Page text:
Foodie Instagram accounts are insanely addictive. Amazing photography of perfectly staged dishes almost always result in double-digit likes, but what's behind those drool-worthy images?
When a co-worker brought protein balls into the office, I immediately loved the high energy snack. My issue? I can't cook. 'Can't cook' isn't exactly accurate-- I'm okay when recipes don't need to be followed in order for good results. But once numbers and measurements come into play, I hang up my apron. I'm so bad, that one Thanksgiving, I forgot to add flour to a chocolate chip cookie recipe. Apparently this is an essential part of a cookie, and my result had the texture of a potato chip.
I figured that it's time I overcome this disability, and start paying attention in the kitchen, so, along with two friends, I decided to tackle these protein balls-- and make them Instagram-worthy. The verdict? Creating a well-curated food-feed is A LOT harder than it looks.
Find the time
Creating food content is no quick undertaking. With busy and conflicting schedules throughout the week, we only had one option: dedicate a weekend to making protein balls. We put the event in our calendars, and met at our cooking location at the assigned time. What we didn't consider is how long making the balls would take. None of us really looked through the recipe before we started, and didn't realize that they called for four hours to chill in the fridge. Because of this, we had to abandon our project before it was done. Fail #1 of the day.
Gather your ingredients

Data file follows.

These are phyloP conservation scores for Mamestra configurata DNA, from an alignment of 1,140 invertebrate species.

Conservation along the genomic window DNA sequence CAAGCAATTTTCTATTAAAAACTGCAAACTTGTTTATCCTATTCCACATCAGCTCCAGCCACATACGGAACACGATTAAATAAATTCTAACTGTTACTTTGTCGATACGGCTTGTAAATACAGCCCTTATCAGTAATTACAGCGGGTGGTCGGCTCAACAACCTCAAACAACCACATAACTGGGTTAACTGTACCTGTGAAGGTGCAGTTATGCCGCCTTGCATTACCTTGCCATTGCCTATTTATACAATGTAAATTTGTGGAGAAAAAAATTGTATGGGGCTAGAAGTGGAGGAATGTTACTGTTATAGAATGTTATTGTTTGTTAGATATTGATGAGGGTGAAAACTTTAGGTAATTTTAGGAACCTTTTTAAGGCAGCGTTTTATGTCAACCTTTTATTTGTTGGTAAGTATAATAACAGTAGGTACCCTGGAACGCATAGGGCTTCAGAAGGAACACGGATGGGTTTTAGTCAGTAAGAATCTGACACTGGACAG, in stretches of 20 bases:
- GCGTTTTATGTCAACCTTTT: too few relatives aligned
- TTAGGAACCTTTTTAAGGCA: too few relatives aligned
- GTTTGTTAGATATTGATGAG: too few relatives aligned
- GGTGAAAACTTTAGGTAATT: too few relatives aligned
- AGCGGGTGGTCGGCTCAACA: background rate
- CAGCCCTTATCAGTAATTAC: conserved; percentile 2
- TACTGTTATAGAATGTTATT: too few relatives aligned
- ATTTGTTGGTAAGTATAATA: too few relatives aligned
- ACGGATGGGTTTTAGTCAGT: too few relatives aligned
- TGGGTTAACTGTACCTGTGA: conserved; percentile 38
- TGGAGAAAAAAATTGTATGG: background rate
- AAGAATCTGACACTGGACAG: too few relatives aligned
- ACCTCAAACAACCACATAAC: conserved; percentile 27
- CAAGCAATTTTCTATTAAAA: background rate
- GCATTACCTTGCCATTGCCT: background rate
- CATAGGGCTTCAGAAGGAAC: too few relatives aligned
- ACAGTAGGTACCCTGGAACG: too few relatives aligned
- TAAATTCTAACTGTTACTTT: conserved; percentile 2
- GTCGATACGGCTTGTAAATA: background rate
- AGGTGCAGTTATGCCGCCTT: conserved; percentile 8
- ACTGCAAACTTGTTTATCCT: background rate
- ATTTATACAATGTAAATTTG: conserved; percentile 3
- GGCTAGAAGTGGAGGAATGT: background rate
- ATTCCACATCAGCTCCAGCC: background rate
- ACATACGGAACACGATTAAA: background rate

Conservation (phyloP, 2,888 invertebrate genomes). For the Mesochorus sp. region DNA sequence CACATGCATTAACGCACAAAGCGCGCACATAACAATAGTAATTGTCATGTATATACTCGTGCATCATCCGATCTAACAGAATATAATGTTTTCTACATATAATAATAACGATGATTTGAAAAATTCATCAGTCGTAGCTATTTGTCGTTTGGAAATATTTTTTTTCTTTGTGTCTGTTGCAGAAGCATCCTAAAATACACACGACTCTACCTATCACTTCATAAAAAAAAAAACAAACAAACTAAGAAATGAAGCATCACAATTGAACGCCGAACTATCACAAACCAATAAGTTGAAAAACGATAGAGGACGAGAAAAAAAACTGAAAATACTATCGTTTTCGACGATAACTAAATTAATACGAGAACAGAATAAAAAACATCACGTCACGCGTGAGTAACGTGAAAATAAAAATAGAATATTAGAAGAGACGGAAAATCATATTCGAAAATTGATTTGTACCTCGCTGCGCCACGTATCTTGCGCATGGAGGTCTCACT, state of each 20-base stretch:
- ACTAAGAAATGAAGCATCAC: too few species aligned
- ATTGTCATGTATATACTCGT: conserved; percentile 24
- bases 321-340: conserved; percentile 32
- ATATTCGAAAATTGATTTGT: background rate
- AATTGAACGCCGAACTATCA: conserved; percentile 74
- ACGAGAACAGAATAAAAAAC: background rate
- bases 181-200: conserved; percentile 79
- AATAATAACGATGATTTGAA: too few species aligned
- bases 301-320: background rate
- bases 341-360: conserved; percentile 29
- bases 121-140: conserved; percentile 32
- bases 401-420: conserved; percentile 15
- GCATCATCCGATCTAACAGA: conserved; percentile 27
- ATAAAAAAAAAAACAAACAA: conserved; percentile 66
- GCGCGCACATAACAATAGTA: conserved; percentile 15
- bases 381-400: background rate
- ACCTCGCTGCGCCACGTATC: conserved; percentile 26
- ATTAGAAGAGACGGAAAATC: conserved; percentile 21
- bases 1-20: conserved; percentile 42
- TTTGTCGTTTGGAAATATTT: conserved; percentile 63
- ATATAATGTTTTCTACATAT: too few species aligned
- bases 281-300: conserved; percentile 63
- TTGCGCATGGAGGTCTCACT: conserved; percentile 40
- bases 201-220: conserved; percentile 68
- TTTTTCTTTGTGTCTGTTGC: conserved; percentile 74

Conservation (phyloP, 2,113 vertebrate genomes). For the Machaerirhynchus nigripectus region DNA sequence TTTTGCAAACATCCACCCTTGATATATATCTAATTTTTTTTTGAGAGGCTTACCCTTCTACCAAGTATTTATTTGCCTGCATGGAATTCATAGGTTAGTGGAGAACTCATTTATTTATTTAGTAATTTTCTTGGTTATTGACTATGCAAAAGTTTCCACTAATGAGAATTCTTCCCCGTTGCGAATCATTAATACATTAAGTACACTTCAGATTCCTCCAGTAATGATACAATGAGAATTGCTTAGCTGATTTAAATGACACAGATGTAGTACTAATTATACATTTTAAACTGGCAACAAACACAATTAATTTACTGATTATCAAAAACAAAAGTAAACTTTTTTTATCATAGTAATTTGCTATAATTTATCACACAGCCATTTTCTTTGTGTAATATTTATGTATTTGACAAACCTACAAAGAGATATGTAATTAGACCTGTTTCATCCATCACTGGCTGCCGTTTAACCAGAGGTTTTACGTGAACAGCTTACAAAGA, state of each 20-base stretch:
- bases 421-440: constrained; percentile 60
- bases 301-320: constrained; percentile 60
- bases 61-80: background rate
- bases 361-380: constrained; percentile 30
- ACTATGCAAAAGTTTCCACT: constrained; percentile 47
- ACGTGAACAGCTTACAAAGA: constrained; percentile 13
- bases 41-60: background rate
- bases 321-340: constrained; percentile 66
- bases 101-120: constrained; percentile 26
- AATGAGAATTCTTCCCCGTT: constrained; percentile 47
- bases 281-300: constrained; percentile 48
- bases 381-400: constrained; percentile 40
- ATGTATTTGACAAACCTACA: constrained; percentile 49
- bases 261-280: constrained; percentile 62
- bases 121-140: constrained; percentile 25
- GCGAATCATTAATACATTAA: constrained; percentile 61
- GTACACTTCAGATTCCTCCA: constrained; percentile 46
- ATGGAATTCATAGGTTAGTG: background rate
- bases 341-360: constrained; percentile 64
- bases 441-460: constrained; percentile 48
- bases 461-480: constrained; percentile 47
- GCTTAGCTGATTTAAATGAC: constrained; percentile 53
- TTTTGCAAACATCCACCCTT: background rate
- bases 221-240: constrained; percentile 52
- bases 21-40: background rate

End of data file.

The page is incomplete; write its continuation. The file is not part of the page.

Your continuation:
Protein balls require a good number of ingredients, and it's not the type of stuff you just have laying around the house. Ingredients like coconut flour and dates are not ones I typically keep in my pantry, and so when embarking on a cooking adventure, you might want to think about if you'll ever use the required ingredients again. Is buying pound of coconut flour worth it if you only need 3/4 of a cup? Though, alternatively, having unusual items around might inspire you to find other recipes that require them. For now, I'm just happy we weren't cooking at my house.
Get the right camera
Though the iPhone camera is decent, it certainly doesn't result in the Instagram-quality pictures that you see on food blogs. Luckily, someone had a Fuji Film X30, which worked out well.
Once all our ingredients were assembled, it was time to put my skills to the test. Dates are the base of this particular protein ball, and the first step in the recipe is to remove the pits. Food blogging and photographing requires a lot of thought and planning-- which I had not anticipated-- and I stupidly got a manicure a few minutes before we started cooking.
Wet nails and sticky dates do not make for an ideal situation, but I powered through, hoping that no nail polish would come off in the process. After the dates were pitted we left them to soak in boiling water for 40 minutes in order to soften them enough to make into a paste. This was another aspect we didn't fully think through: that we'd have 40 minutes of downtime. We used the time to prep the other ingredients.